• Yorkshire Business Opportunities
  • Drax Women of the Future Event Inspires New Career Paths for the Next Generation

    DRAX showcased the broad range of career opportunities for young women across the business at its first Women of the Future event, part of the company’s continued efforts to encourage girls to study science, technology, engineering and maths to increase diversity in our workforce and support our communities.


    Around 100 students aged 14 to 18 from Selby College, Holy Family Catholic High School in Carlton and Selby High School, spent the afternoon at the power plant in Yorkshire where female employees from Drax ran group activities, games and mini workshops at stands to illustrate the skills they use in their daily jobs.


    At the event, the girls crowded around stands that highlighted careers in 10 different areas at Drax: Business Ethics, Viable Fuels & Sustainability, Facilities, Procurement, Engineering and Maintenance, Finance, Fuel & Logistics, Research & Innovation, Communications and IT. Community Engagement & Outreach and Human Resources, who organised the event, were also on hand to answer career questions.


    Jess Williams, who is studying Mechanical Engineering at Selby College, said: “Talking to the female engineers made me realise how much there is on offer at Drax and it’s inspired me to apply for an apprenticeship here when I finish college and university. It was great to see how involved the women are in keeping the power station running.”


    Ella Parsonag, who is a student at Selby High School, said: “I think it’s important as a woman to pursue careers in engineering. Such career paths aren’t popular at the moment and I would like to inspire more young women to become part of the engineering industry – there are good opportunities and the world will always need engineers.”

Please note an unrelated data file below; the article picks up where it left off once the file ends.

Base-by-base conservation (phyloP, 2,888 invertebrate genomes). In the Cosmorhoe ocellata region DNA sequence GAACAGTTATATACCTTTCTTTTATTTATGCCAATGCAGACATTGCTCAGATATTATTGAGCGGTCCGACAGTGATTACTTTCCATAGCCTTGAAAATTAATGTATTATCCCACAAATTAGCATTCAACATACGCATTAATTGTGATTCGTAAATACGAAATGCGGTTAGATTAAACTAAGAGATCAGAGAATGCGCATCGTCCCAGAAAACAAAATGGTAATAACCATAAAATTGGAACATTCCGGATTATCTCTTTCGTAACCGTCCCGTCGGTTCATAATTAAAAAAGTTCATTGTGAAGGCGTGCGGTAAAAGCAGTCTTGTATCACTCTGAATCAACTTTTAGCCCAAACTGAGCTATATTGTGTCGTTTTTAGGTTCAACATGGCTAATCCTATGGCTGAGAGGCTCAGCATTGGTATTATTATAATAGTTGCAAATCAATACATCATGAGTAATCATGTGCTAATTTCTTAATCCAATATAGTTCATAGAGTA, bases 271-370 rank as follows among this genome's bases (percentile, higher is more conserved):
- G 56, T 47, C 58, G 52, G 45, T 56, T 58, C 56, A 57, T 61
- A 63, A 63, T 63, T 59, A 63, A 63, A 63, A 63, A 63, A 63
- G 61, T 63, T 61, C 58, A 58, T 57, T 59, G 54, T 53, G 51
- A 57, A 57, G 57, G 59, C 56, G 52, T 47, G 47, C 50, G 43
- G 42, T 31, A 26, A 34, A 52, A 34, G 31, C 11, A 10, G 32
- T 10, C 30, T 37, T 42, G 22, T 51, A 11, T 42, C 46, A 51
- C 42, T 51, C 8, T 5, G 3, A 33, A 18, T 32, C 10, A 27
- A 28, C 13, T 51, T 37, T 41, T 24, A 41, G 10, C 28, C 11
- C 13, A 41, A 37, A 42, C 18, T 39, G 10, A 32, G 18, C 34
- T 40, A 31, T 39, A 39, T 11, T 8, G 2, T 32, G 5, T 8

Rosie and Molly, students at Holy Family Catholic High School in Carlton, said it was important for women to get involved and push for the same opportunities as men.


    “Just because we’re female doesn’t mean we’re any less entitled to get the job we want in the future,” said Rosie.


    Alongside the Engineering department’s stand which had a model of how the power station works, the Finance team’s Drax monopoly board illustrated the value of making the right decisions. Research & Innovation’s Top Trumps game focused on evaluating new ideas and projects while Fuel and Logistics showed the steps needed to bring fuel for the power station from Canada and the US.


    In the Drax boardroom looking out onto the power station’s cooling towers, the Business & Ethics team challenged the girls to identify the correct response to a hypothetical situation that could be potentially harmful to the company, such as corruption and bribery.


    Back in the main room, the communications team helped the girls make their own videos to promote the company externally on social media.


    Vicky Bullivant, Drax Group Head of Sustainable Business said: “We want to inspire the young women of tomorrow and show them the fantastic career opportunities at Drax for people from all backgrounds. Everyone benefits in a diverse and inclusive workplace – it brings new perspectives, ideas and approaches and helps strengthen the company and communities.


    “Events like these and the many others we do throughout the year give us the opportunity to make a positive contribution to the communities we operate in.”


    Drax has a long tradition of supporting educational initiatives and encouraging interest in science, technology, engineering and maths subjects (STEM) to help inspire the next generation of professionals.


    Earlier this year, Drax invested £35,000 in the GreenPower initiative which helped pupils at seven local schools assemble electric vehicles from kits for a race in Hull in April. Drax employees also provided 160 hours of volunteer time to support the students involved in the project.